My first question wouldn't be how -- since it does seem to me that such people can clearly be 'conscious' in most senses of that word, and dreams often recreate (perhaps altered versions of) conscious experience -- but rather of what? But then again, presuably the answer is of material evident through their other functioning senses ..... Why wouldn't you accept that as an answer? Or are you imagining that a blind and deaf person lacks all conscious experience altogether?
August 4, 20112 responses
Gordon Marino and Jonathan Westphal
July 20, 20111 response
Couldn't "empirical evidence" include that of which we are aware, during consciousness? Is there a major problem in holding that we are aware of our "minds", or at least of our 'awareness', which is a mental state or property? And once you've admitted empirical evidence for the existence of your own mind, are there *serious* objections to granting the existence of others? Alternatively, can't we have empirical evidence that is not of the 'direct observation' variety? I see footprints in the sand and I infer that a person recently walked by, because a person walking by would be the best explanation of what i directly observe. Why not allow that 'other people having minds' might be the best explanation for what we do observe, namely the way others behave and speak etc.?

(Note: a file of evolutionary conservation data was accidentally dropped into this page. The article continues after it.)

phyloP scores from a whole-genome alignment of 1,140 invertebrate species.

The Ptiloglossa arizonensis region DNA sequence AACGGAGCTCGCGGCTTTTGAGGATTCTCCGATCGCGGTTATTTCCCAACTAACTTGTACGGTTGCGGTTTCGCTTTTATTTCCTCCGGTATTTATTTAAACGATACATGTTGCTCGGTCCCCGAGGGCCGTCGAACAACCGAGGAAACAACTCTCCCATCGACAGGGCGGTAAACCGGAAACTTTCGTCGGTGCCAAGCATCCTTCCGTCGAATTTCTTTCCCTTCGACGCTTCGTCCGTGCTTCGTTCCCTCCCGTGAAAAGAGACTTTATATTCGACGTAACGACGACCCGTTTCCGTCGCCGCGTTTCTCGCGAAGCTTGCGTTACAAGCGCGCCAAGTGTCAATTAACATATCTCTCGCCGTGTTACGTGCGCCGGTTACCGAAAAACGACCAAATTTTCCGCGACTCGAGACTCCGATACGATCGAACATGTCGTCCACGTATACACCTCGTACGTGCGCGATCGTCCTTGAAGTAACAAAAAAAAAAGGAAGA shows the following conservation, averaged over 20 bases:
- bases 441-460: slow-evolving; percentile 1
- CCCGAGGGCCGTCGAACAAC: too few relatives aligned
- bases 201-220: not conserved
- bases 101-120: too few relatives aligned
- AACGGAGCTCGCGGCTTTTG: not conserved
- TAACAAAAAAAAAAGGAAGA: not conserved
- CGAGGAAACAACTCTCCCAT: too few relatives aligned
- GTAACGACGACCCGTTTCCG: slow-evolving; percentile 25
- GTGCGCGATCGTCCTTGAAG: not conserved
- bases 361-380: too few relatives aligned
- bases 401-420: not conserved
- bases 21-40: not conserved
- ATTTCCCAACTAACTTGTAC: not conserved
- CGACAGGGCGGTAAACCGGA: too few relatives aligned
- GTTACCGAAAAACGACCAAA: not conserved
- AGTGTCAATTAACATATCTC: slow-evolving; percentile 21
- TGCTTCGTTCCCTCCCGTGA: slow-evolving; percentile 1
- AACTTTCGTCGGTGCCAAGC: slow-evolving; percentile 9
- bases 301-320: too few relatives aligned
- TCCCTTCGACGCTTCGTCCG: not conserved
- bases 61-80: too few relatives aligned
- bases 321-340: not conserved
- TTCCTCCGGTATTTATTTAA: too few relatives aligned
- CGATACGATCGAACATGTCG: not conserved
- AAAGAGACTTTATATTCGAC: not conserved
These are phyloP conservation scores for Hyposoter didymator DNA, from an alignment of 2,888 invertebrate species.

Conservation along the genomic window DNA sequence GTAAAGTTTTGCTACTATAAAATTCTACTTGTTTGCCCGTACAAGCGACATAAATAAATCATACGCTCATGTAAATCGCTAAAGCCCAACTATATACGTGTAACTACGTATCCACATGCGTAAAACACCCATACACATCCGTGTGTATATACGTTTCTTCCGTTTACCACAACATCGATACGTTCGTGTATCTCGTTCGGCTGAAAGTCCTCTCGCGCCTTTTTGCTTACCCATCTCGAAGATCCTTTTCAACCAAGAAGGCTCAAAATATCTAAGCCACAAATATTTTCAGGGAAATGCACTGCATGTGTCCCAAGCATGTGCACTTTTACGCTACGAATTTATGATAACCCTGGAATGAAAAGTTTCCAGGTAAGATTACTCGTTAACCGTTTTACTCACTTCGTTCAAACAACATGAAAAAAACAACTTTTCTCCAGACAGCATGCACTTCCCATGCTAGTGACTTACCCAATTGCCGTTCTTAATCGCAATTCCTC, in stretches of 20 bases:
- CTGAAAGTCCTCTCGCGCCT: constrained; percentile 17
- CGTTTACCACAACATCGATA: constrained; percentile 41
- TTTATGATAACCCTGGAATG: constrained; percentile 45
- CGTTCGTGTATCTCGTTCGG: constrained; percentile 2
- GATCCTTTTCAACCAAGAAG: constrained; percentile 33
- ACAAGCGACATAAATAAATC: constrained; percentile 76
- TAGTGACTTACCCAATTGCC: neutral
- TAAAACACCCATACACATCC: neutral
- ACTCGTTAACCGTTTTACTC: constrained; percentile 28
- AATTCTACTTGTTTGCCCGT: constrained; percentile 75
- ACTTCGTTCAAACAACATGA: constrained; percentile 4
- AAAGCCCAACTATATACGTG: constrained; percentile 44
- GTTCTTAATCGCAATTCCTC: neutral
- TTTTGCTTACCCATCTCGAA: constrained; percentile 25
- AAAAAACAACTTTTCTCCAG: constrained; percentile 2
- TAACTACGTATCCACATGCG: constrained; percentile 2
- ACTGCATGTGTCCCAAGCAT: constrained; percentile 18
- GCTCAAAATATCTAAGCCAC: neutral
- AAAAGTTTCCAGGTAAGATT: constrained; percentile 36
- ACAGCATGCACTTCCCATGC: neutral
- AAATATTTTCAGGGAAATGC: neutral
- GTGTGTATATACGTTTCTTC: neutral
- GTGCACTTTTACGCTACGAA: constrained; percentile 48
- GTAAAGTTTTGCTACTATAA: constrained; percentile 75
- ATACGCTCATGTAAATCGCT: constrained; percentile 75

June 25, 20111 response
Or stones. They may be quietly thinking of Vienna. (Sorry; irresistible inside joke.)
People who think the mind is material don't think there's some special kind of matter ("Mindium?") that has the power to think. They think that matter appropriately structured and in appropriate relationship with the environment allows organisms to have beliefs, feelings, etc. And "appropriately structured" is best illustrated by things like human brains. The matter in trees and lumps of coal doesn't have anything like the kind of structure that brains do. And so the reasons we have for thinking that purely physical things can have minds don't give us reason to think that just any old physical thing can think.
A footnote: some people have suggested that there's a sort of primitive mental character associated with all matter. The view is called panpsychism. But even panpsychists would generally agree that complex mental processes depend on the right kinds of complex arrangements of matter.
June 16, 20112 responses
Charles Taliaferro and Peter Smith